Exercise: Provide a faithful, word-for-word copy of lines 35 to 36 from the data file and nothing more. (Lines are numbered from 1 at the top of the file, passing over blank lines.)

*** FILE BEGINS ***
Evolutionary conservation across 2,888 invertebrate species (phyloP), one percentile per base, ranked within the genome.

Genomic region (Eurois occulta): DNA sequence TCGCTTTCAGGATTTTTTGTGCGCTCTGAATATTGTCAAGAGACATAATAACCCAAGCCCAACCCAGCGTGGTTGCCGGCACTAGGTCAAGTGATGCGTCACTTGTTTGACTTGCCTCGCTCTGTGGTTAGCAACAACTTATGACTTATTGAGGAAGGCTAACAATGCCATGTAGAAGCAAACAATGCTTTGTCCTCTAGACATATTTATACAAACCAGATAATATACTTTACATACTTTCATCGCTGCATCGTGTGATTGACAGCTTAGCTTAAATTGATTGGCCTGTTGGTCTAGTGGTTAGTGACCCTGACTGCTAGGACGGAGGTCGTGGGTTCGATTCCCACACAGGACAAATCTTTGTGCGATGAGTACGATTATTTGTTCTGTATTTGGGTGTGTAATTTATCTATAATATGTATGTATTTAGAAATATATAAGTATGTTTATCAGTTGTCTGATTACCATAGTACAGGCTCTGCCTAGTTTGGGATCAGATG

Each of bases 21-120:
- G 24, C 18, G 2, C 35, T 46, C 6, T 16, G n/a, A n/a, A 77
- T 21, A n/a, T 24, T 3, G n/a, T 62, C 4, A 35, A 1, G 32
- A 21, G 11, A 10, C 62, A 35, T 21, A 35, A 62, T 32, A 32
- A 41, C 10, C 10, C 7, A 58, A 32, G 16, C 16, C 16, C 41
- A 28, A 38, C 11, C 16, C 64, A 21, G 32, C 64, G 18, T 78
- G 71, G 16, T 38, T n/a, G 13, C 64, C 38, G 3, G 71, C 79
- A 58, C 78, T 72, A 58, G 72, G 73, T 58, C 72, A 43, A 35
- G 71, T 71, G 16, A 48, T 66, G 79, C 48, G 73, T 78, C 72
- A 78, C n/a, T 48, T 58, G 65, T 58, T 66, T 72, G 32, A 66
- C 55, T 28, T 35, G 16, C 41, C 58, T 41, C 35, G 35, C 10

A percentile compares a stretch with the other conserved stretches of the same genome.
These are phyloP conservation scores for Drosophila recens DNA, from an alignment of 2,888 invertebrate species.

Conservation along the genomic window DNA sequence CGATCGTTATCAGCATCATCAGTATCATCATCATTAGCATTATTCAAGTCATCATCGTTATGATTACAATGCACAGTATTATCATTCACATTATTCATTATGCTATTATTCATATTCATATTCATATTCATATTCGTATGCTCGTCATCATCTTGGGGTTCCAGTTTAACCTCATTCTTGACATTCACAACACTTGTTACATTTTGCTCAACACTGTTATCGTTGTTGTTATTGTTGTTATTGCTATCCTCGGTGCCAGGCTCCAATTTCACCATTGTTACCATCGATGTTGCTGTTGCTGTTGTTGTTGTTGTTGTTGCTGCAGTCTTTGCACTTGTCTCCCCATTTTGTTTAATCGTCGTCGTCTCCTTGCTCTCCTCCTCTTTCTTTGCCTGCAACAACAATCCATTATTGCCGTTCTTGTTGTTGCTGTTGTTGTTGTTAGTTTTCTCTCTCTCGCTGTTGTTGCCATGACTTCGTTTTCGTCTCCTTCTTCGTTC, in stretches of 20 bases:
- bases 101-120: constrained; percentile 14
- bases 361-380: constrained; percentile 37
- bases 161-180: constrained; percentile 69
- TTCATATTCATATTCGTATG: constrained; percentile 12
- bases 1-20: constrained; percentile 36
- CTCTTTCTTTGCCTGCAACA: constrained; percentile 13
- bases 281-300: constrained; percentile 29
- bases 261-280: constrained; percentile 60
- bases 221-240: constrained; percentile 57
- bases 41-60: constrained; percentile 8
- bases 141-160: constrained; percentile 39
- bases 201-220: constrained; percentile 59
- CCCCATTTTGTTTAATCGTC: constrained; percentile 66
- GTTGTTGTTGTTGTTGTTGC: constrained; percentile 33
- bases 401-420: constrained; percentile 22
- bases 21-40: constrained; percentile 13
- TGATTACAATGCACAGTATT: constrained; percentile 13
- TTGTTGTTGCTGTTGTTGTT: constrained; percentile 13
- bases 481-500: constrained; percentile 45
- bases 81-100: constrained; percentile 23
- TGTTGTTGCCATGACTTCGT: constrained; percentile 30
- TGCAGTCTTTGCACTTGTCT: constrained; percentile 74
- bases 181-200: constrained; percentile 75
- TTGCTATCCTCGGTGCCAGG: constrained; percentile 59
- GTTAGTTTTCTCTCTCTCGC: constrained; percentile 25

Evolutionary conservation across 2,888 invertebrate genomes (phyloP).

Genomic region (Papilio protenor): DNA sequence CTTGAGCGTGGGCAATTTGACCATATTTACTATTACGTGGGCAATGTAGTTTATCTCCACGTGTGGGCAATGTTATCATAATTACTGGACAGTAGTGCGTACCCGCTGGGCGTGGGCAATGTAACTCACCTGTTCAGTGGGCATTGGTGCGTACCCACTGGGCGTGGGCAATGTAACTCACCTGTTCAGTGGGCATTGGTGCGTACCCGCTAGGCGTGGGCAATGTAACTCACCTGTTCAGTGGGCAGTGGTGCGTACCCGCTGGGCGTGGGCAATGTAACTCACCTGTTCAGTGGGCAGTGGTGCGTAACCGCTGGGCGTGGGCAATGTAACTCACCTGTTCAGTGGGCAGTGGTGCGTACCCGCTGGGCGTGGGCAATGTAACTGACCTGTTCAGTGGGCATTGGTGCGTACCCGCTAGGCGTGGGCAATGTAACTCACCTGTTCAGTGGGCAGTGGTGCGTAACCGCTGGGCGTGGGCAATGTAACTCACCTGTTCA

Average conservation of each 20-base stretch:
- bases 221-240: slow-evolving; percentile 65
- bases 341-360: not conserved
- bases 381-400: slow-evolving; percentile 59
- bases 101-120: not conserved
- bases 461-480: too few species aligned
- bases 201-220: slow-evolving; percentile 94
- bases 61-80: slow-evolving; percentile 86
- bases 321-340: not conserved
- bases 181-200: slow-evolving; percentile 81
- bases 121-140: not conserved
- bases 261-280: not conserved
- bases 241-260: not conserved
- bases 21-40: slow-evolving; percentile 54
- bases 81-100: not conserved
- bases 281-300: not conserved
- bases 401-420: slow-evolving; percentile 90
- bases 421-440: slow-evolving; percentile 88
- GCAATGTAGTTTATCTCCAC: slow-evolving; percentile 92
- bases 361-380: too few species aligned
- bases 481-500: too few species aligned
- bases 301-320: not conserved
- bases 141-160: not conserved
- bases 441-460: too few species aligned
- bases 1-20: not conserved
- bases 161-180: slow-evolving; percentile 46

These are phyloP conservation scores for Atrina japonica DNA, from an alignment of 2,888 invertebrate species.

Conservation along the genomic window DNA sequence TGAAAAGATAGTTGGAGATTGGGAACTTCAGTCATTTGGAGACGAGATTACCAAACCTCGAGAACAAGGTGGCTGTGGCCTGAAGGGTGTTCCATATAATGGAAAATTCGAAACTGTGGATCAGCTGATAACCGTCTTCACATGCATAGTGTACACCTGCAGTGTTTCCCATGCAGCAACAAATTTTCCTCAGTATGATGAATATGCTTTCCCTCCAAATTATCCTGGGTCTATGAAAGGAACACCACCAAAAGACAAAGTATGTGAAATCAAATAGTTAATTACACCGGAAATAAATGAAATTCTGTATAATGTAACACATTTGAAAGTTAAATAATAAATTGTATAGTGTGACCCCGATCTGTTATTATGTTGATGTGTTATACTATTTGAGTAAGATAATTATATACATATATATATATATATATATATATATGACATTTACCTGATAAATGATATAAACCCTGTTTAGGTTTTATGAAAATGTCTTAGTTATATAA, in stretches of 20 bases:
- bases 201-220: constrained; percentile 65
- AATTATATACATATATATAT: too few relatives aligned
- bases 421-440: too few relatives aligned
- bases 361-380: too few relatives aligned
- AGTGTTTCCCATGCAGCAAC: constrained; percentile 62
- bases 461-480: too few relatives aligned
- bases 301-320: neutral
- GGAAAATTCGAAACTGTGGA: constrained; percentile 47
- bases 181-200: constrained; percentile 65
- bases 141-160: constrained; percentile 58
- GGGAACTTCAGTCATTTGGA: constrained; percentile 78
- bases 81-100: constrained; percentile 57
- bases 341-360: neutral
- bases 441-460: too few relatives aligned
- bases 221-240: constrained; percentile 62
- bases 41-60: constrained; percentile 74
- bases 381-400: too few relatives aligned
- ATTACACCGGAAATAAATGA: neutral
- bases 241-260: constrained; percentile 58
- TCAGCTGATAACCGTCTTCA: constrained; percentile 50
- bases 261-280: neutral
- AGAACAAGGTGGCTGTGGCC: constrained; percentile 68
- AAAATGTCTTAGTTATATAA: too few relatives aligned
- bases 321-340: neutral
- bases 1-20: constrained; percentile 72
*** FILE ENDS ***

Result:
- bases 481-500: constrained; percentile 45
- bases 81-100: constrained; percentile 23